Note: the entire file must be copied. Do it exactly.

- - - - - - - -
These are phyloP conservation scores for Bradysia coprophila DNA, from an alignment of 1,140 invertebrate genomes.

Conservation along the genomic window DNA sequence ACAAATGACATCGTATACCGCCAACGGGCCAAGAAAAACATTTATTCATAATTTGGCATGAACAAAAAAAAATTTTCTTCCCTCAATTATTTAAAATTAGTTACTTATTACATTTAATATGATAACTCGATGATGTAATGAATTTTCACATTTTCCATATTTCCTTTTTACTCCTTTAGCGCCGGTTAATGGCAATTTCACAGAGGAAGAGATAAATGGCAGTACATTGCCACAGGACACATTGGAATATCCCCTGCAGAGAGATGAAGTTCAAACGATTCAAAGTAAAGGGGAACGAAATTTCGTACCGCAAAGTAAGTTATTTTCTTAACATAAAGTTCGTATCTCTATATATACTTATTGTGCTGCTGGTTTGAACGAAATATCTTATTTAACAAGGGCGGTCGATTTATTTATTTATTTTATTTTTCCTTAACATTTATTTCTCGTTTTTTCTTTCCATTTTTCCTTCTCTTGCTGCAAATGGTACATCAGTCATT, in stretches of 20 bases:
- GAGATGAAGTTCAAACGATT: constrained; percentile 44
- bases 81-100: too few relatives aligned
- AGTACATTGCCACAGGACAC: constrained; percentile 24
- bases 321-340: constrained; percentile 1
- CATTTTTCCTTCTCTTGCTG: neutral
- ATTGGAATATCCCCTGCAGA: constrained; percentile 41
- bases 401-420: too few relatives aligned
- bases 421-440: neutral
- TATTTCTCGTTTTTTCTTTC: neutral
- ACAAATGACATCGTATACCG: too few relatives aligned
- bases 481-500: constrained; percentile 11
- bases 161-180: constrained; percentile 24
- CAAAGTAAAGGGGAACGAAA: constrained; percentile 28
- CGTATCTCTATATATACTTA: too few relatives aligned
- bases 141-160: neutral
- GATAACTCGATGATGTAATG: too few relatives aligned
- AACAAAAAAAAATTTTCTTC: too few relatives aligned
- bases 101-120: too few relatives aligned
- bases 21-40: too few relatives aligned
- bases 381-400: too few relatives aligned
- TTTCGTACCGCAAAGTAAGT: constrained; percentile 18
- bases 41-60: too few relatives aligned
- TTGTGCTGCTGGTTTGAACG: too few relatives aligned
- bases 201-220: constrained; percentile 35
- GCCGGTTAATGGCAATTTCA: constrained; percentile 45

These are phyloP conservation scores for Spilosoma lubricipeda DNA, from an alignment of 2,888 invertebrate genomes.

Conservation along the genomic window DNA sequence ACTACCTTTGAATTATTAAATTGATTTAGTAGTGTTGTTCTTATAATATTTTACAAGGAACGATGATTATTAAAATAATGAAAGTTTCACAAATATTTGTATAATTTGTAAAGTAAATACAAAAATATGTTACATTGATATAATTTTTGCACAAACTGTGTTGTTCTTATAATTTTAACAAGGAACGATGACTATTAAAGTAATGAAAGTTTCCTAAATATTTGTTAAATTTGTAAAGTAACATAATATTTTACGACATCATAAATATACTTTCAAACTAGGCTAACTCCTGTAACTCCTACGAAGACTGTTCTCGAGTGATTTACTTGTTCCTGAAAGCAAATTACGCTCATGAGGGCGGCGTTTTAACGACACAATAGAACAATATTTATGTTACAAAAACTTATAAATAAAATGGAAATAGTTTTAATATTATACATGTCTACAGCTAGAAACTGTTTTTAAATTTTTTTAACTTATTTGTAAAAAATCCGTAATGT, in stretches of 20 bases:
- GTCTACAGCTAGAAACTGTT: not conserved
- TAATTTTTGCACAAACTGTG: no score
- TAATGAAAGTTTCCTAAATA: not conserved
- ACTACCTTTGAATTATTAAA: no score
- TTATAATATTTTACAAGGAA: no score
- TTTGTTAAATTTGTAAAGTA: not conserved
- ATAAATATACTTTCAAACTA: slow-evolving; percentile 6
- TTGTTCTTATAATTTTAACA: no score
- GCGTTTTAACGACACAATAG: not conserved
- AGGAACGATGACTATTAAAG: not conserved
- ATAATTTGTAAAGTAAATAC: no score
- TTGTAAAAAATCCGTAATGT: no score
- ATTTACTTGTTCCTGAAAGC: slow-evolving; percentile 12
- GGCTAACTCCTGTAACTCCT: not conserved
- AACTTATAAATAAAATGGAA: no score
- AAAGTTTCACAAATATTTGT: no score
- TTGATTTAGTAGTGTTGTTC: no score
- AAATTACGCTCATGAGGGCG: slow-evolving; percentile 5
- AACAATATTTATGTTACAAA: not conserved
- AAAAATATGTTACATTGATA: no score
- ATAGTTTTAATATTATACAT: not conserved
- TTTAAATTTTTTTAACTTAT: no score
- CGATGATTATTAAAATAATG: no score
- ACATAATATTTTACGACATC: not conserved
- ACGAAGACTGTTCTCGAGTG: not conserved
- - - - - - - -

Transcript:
These are phyloP conservation scores for Bradysia coprophila DNA, from an alignment of 1,140 invertebrate genomes.

Conservation along the genomic window DNA sequence ACAAATGACATCGTATACCGCCAACGGGCCAAGAAAAACATTTATTCATAATTTGGCATGAACAAAAAAAAATTTTCTTCCCTCAATTATTTAAAATTAGTTACTTATTACATTTAATATGATAACTCGATGATGTAATGAATTTTCACATTTTCCATATTTCCTTTTTACTCCTTTAGCGCCGGTTAATGGCAATTTCACAGAGGAAGAGATAAATGGCAGTACATTGCCACAGGACACATTGGAATATCCCCTGCAGAGAGATGAAGTTCAAACGATTCAAAGTAAAGGGGAACGAAATTTCGTACCGCAAAGTAAGTTATTTTCTTAACATAAAGTTCGTATCTCTATATATACTTATTGTGCTGCTGGTTTGAACGAAATATCTTATTTAACAAGGGCGGTCGATTTATTTATTTATTTTATTTTTCCTTAACATTTATTTCTCGTTTTTTCTTTCCATTTTTCCTTCTCTTGCTGCAAATGGTACATCAGTCATT, in stretches of 20 bases:
- GAGATGAAGTTCAAACGATT: constrained; percentile 44
- bases 81-100: too few relatives aligned
- AGTACATTGCCACAGGACAC: constrained; percentile 24
- bases 321-340: constrained; percentile 1
- CATTTTTCCTTCTCTTGCTG: neutral
- ATTGGAATATCCCCTGCAGA: constrained; percentile 41
- bases 401-420: too few relatives aligned
- bases 421-440: neutral
- TATTTCTCGTTTTTTCTTTC: neutral
- ACAAATGACATCGTATACCG: too few relatives aligned
- bases 481-500: constrained; percentile 11
- bases 161-180: constrained; percentile 24
- CAAAGTAAAGGGGAACGAAA: constrained; percentile 28
- CGTATCTCTATATATACTTA: too few relatives aligned
- bases 141-160: neutral
- GATAACTCGATGATGTAATG: too few relatives aligned
- AACAAAAAAAAATTTTCTTC: too few relatives aligned
- bases 101-120: too few relatives aligned
- bases 21-40: too few relatives aligned
- bases 381-400: too few relatives aligned
- TTTCGTACCGCAAAGTAAGT: constrained; percentile 18
- bases 41-60: too few relatives aligned
- TTGTGCTGCTGGTTTGAACG: too few relatives aligned
- bases 201-220: constrained; percentile 35
- GCCGGTTAATGGCAATTTCA: constrained; percentile 45

These are phyloP conservation scores for Spilosoma lubricipeda DNA, from an alignment of 2,888 invertebrate genomes.

Conservation along the genomic window DNA sequence ACTACCTTTGAATTATTAAATTGATTTAGTAGTGTTGTTCTTATAATATTTTACAAGGAACGATGATTATTAAAATAATGAAAGTTTCACAAATATTTGTATAATTTGTAAAGTAAATACAAAAATATGTTACATTGATATAATTTTTGCACAAACTGTGTTGTTCTTATAATTTTAACAAGGAACGATGACTATTAAAGTAATGAAAGTTTCCTAAATATTTGTTAAATTTGTAAAGTAACATAATATTTTACGACATCATAAATATACTTTCAAACTAGGCTAACTCCTGTAACTCCTACGAAGACTGTTCTCGAGTGATTTACTTGTTCCTGAAAGCAAATTACGCTCATGAGGGCGGCGTTTTAACGACACAATAGAACAATATTTATGTTACAAAAACTTATAAATAAAATGGAAATAGTTTTAATATTATACATGTCTACAGCTAGAAACTGTTTTTAAATTTTTTTAACTTATTTGTAAAAAATCCGTAATGT, in stretches of 20 bases:
- GTCTACAGCTAGAAACTGTT: not conserved
- TAATTTTTGCACAAACTGTG: no score
- TAATGAAAGTTTCCTAAATA: not conserved
- ACTACCTTTGAATTATTAAA: no score
- TTATAATATTTTACAAGGAA: no score
- TTTGTTAAATTTGTAAAGTA: not conserved
- ATAAATATACTTTCAAACTA: slow-evolving; percentile 6
- TTGTTCTTATAATTTTAACA: no score
- GCGTTTTAACGACACAATAG: not conserved
- AGGAACGATGACTATTAAAG: not conserved
- ATAATTTGTAAAGTAAATAC: no score
- TTGTAAAAAATCCGTAATGT: no score
- ATTTACTTGTTCCTGAAAGC: slow-evolving; percentile 12
- GGCTAACTCCTGTAACTCCT: not conserved
- AACTTATAAATAAAATGGAA: no score
- AAAGTTTCACAAATATTTGT: no score
- TTGATTTAGTAGTGTTGTTC: no score
- AAATTACGCTCATGAGGGCG: slow-evolving; percentile 5
- AACAATATTTATGTTACAAA: not conserved
- AAAAATATGTTACATTGATA: no score
- ATAGTTTTAATATTATACAT: not conserved
- TTTAAATTTTTTTAACTTAT: no score
- CGATGATTATTAAAATAATG: no score
- ACATAATATTTTACGACATC: not conserved
- ACGAAGACTGTTCTCGAGTG: not conserved